Cricket

Published on February 15th, 2017 | by Faisal Caesar

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Should Bangladesh be satisfied?

Bangladesh played a Test match on Indian soil for the first time in their history of Test cricket. Critics and fans expected a fitting reply from the Tigers in familiar conditions, but in the end, it turned out to be an easy win for the home team. Whether the Bangladeshi cricket fans and critics should be satisfied with the performance of the Tigers or not remains a moot question.

The tea break was postponed. India were one wicket away from yet another series win under the captaincy of Virat Kohli. Ravichandran Ashwin dished out a slider which beat Bangladesh’s last man Taskin Ahmed. India appealed for a leg before wicket. But umpire Marias Erasmus went across to his partner Joel Wilson to consult and decided to check for a bat-pad catch with the help of third umpire. The replay showed, there was no contact between bat and pad and the case of a bat-pad catch was over ruled.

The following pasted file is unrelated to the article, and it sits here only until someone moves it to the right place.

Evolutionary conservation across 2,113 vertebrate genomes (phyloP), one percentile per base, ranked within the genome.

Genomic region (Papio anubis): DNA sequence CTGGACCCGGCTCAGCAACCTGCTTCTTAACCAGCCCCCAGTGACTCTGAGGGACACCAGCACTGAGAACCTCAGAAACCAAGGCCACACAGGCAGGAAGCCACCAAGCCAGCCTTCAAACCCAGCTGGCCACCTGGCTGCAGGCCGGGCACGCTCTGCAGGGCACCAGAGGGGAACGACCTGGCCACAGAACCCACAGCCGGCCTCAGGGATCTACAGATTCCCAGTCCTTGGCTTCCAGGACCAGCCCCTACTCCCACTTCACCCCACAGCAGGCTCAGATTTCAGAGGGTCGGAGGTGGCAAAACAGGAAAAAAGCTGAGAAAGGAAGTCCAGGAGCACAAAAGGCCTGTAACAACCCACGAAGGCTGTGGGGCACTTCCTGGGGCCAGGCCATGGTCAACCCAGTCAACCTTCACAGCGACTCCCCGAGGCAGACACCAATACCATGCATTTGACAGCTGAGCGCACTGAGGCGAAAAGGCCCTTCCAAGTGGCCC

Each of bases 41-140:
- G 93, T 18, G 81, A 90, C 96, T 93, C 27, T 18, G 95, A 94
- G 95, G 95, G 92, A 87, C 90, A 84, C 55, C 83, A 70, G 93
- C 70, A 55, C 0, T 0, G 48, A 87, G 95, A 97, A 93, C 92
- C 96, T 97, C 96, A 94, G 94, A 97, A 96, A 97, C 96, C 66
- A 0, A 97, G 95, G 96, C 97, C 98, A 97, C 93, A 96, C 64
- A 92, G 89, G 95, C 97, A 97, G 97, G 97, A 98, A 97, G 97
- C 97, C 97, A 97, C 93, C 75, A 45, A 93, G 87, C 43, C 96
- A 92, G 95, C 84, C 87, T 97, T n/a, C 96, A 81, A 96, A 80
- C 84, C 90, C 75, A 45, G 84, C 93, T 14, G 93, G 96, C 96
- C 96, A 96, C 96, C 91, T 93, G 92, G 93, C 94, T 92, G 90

Virat Kohli decided to review again for an lbw and confirmed the end of Bangladesh’s innings before tea. On a very good batting track, the visitors ended up the ghost without putting up any brief resistance and lost the Test by 208 runs.

On the final day of the only Test between India and Bangladesh at Hyderabad, the visitors were needed to exhibit resolve on a very good batting track and fight hard to save the Test match. Mushfiqur Rahim and Mahmudullah Riyad’s 56-run partnership was an inspiring one, but as soon as Mushfiq’s rush of blood ended his stay at the crease, Bangladesh lost their way in no time and digested a heavy defeat.